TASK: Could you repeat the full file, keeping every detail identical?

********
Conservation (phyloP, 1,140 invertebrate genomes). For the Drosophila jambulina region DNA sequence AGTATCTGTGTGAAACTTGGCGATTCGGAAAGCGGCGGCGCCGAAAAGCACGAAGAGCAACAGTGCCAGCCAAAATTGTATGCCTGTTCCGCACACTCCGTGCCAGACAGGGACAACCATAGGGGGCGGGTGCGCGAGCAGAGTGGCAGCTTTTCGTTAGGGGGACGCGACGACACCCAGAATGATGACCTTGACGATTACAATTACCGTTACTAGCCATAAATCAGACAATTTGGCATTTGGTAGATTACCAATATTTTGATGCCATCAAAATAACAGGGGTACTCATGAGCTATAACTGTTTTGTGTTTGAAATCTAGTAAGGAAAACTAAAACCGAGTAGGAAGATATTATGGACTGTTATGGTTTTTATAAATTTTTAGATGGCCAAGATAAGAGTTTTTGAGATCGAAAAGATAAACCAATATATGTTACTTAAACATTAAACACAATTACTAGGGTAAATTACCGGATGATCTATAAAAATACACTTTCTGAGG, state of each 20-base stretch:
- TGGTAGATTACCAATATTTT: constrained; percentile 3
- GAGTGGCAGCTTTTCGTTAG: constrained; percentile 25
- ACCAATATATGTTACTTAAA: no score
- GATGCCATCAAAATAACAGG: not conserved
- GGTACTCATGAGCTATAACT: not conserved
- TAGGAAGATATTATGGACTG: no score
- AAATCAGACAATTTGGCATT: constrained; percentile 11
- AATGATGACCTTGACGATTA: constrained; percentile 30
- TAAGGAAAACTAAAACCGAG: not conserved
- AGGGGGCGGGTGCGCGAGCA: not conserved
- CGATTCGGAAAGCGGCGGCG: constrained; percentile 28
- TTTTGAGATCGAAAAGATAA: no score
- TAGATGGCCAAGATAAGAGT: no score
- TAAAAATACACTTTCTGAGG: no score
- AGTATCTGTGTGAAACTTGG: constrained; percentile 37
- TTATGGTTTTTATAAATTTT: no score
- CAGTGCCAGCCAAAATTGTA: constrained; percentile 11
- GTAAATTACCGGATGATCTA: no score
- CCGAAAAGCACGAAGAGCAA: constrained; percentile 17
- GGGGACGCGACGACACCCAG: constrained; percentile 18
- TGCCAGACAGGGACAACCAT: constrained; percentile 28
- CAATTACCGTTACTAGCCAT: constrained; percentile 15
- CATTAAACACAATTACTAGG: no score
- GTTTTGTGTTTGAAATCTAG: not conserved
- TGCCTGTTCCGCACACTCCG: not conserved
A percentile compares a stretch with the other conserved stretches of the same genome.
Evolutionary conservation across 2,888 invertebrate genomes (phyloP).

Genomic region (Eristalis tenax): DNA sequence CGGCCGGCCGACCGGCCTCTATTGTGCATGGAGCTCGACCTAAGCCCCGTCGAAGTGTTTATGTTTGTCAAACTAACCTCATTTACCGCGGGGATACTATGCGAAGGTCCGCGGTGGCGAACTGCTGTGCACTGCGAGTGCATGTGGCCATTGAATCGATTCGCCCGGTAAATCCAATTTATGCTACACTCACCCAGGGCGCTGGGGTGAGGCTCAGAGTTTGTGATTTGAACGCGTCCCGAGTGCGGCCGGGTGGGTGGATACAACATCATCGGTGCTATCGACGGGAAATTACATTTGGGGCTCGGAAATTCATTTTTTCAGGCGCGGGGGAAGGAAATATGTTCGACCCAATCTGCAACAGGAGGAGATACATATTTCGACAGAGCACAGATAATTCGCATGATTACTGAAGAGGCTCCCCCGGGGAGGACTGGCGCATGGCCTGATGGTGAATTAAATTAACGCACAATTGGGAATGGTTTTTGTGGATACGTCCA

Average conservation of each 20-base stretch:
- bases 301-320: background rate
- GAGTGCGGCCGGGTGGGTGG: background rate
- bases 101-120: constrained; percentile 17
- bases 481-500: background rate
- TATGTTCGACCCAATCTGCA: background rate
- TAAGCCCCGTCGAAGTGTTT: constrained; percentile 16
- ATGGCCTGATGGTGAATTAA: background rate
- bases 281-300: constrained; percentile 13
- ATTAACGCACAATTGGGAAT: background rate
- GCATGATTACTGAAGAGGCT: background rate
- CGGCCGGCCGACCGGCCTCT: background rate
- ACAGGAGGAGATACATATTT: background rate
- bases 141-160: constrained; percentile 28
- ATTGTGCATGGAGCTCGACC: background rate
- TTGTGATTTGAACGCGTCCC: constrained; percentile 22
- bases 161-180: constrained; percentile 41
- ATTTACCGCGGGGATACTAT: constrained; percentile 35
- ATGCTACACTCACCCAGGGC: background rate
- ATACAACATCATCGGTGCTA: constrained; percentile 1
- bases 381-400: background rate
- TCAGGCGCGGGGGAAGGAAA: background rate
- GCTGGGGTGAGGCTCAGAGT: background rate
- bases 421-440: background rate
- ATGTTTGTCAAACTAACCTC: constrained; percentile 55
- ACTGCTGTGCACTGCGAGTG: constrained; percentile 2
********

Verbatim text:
Conservation (phyloP, 1,140 invertebrate genomes). For the Drosophila jambulina region DNA sequence AGTATCTGTGTGAAACTTGGCGATTCGGAAAGCGGCGGCGCCGAAAAGCACGAAGAGCAACAGTGCCAGCCAAAATTGTATGCCTGTTCCGCACACTCCGTGCCAGACAGGGACAACCATAGGGGGCGGGTGCGCGAGCAGAGTGGCAGCTTTTCGTTAGGGGGACGCGACGACACCCAGAATGATGACCTTGACGATTACAATTACCGTTACTAGCCATAAATCAGACAATTTGGCATTTGGTAGATTACCAATATTTTGATGCCATCAAAATAACAGGGGTACTCATGAGCTATAACTGTTTTGTGTTTGAAATCTAGTAAGGAAAACTAAAACCGAGTAGGAAGATATTATGGACTGTTATGGTTTTTATAAATTTTTAGATGGCCAAGATAAGAGTTTTTGAGATCGAAAAGATAAACCAATATATGTTACTTAAACATTAAACACAATTACTAGGGTAAATTACCGGATGATCTATAAAAATACACTTTCTGAGG, state of each 20-base stretch:
- TGGTAGATTACCAATATTTT: constrained; percentile 3
- GAGTGGCAGCTTTTCGTTAG: constrained; percentile 25
- ACCAATATATGTTACTTAAA: no score
- GATGCCATCAAAATAACAGG: not conserved
- GGTACTCATGAGCTATAACT: not conserved
- TAGGAAGATATTATGGACTG: no score
- AAATCAGACAATTTGGCATT: constrained; percentile 11
- AATGATGACCTTGACGATTA: constrained; percentile 30
- TAAGGAAAACTAAAACCGAG: not conserved
- AGGGGGCGGGTGCGCGAGCA: not conserved
- CGATTCGGAAAGCGGCGGCG: constrained; percentile 28
- TTTTGAGATCGAAAAGATAA: no score
- TAGATGGCCAAGATAAGAGT: no score
- TAAAAATACACTTTCTGAGG: no score
- AGTATCTGTGTGAAACTTGG: constrained; percentile 37
- TTATGGTTTTTATAAATTTT: no score
- CAGTGCCAGCCAAAATTGTA: constrained; percentile 11
- GTAAATTACCGGATGATCTA: no score
- CCGAAAAGCACGAAGAGCAA: constrained; percentile 17
- GGGGACGCGACGACACCCAG: constrained; percentile 18
- TGCCAGACAGGGACAACCAT: constrained; percentile 28
- CAATTACCGTTACTAGCCAT: constrained; percentile 15
- CATTAAACACAATTACTAGG: no score
- GTTTTGTGTTTGAAATCTAG: not conserved
- TGCCTGTTCCGCACACTCCG: not conserved
A percentile compares a stretch with the other conserved stretches of the same genome.
Evolutionary conservation across 2,888 invertebrate genomes (phyloP).

Genomic region (Eristalis tenax): DNA sequence CGGCCGGCCGACCGGCCTCTATTGTGCATGGAGCTCGACCTAAGCCCCGTCGAAGTGTTTATGTTTGTCAAACTAACCTCATTTACCGCGGGGATACTATGCGAAGGTCCGCGGTGGCGAACTGCTGTGCACTGCGAGTGCATGTGGCCATTGAATCGATTCGCCCGGTAAATCCAATTTATGCTACACTCACCCAGGGCGCTGGGGTGAGGCTCAGAGTTTGTGATTTGAACGCGTCCCGAGTGCGGCCGGGTGGGTGGATACAACATCATCGGTGCTATCGACGGGAAATTACATTTGGGGCTCGGAAATTCATTTTTTCAGGCGCGGGGGAAGGAAATATGTTCGACCCAATCTGCAACAGGAGGAGATACATATTTCGACAGAGCACAGATAATTCGCATGATTACTGAAGAGGCTCCCCCGGGGAGGACTGGCGCATGGCCTGATGGTGAATTAAATTAACGCACAATTGGGAATGGTTTTTGTGGATACGTCCA

Average conservation of each 20-base stretch:
- bases 301-320: background rate
- GAGTGCGGCCGGGTGGGTGG: background rate
- bases 101-120: constrained; percentile 17
- bases 481-500: background rate
- TATGTTCGACCCAATCTGCA: background rate
- TAAGCCCCGTCGAAGTGTTT: constrained; percentile 16
- ATGGCCTGATGGTGAATTAA: background rate
- bases 281-300: constrained; percentile 13
- ATTAACGCACAATTGGGAAT: background rate
- GCATGATTACTGAAGAGGCT: background rate
- CGGCCGGCCGACCGGCCTCT: background rate
- ACAGGAGGAGATACATATTT: background rate
- bases 141-160: constrained; percentile 28
- ATTGTGCATGGAGCTCGACC: background rate
- TTGTGATTTGAACGCGTCCC: constrained; percentile 22
- bases 161-180: constrained; percentile 41
- ATTTACCGCGGGGATACTAT: constrained; percentile 35
- ATGCTACACTCACCCAGGGC: background rate
- ATACAACATCATCGGTGCTA: constrained; percentile 1
- bases 381-400: background rate
- TCAGGCGCGGGGGAAGGAAA: background rate
- GCTGGGGTGAGGCTCAGAGT: background rate
- bases 421-440: background rate
- ATGTTTGTCAAACTAACCTC: constrained; percentile 55
- ACTGCTGTGCACTGCGAGTG: constrained; percentile 2